Consumers DO Want Brands To Support LGBTQ+ People

You might not know it from some brands’ approach this year, but consumers largely want brands to show support for the LGBTQ+ community, during Pride Month and beyond.

Brand experience platform Disqo and Do the WeRQ –- a community focused on elevating LGBTQ+ creativity and representation in the ad industry -- released a new report  entitled "LGBTQ+ Advertising & Brand Experience,” which examined what consumers expect for LGTBQ+ representation during Pride month and beyond.

The report found that “Pride has become a mainstream affair.”

The study was derived from first-party data gleaned from 6,532 consumers surveyed from May 3-9, weighted to be representative of the U.S. population,

Thirty-nine percent of respondents reported they were positively influenced by brands’ Pride participation, compared to just 17% who said they were negatively influenced. Among LGBTQ+ consumers, 80% said they were positively influenced.



Last year, anti-LGBTQ+ extremists on social media organized attacks on brands for participating in Pride Month activations, or seemingly any trans representation – often relying on the strategic spread of disinformation, including much-publicized boycott campaigns against Bud Light and Target.

While often misrepresented as an organic “backlash” from conservative consumers, far-right extremists online were explicit about a deliberate strategy of attacking brands for any Pride participation. Last May, self-described “theocratic fascist,” and media personality for far-right outlet the Daily Wire Matt Walsh wrote: “The goal is to make ‘pride’ toxic for brands…First Bud Light and now Target. Our campaign is making progress. Let’s keep it going.”

In the wake of such events and the “fear it instilled in some marketers,” the company “felt it important to examine what role consumers feel brands should take in Pride Month,” Disqo marketing communications director Stacy Perrus told Marketing Daily.

One key takeaway of the report is that, while media headlines focus on “the negative impact of consumer boycotts on the bottom line,“ they “often omit that backtracking support can be just as damaging.” Given that more people look favorably on brands’ Pride participation than negatively, particularly among “influential younger and LGBTQ+ audiences,” the report concluded, “The ROI is twofold: long-term business and community benefit.” The report advises brands analyze their audience to determine their approach, and “create a strategy that considers the realities of a growing LGBTQ+ community and potential backlash.”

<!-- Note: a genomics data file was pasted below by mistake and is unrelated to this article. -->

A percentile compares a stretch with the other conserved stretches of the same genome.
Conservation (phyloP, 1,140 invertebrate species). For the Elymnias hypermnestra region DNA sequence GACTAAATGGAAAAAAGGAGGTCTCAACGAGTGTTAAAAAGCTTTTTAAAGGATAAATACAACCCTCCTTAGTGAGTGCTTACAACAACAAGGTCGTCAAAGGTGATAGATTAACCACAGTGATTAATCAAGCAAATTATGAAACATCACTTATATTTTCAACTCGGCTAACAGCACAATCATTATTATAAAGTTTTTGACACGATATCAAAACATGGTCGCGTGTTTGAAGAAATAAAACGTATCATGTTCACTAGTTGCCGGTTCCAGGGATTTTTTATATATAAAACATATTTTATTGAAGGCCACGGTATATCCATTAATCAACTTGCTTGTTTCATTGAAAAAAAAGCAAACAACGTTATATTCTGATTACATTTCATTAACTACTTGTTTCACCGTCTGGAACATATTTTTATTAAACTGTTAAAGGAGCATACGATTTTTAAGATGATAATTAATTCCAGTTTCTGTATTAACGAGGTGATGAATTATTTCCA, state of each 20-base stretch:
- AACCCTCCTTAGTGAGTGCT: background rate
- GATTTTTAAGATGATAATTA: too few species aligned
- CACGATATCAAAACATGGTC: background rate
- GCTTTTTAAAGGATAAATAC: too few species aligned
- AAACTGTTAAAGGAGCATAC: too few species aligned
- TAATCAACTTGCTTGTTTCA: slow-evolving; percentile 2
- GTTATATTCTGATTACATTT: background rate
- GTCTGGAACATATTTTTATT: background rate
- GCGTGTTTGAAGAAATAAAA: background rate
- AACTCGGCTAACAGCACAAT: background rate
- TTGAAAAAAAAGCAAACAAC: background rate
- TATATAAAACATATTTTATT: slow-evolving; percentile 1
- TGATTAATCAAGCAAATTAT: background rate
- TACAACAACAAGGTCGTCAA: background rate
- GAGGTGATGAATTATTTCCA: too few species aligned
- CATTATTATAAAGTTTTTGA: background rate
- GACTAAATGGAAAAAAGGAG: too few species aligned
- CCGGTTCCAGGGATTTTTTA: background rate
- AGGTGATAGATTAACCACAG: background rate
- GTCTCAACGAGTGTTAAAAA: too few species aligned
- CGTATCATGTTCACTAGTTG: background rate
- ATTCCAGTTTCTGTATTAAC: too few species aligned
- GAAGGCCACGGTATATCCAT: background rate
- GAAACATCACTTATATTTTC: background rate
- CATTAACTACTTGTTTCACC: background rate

“What you see [in the report] is that people have never stopped caring about this,” Do The WeRQ co-founder Graham Nolan told Marketing Daily. “Backlash was rising up because of the increased visibility and acceptance of LGBTQ people and their rights. You've got to assert your strategy and decide which audience is important.”

The report found that while 26% of all consumers, and 73% of LGBTQ+ consumers overall reported purchasing a product because of its celebrative Pride Month messaging, half of consumers said it was important for marketers to show support for the LGBTQ+ community year-round, including 88% of LGBTQ+ consumers.

“If you look at the demographic breakout and the importance of representation and how consumers feel about brands participating in Pride Month, that importance is only going to grow as Gen Z gets older [and] brands need to make sure that they’re aligning with their values,” Perrus said.

She explained that, brands needed to examine inclusive workplace policies, support for LGBTQ+ organizations, and activations beyond Pride Month, to align with the values prioritized by younger consumers.

“Gen Z has grown up with brands doing this, so it's what they expect,” she added.

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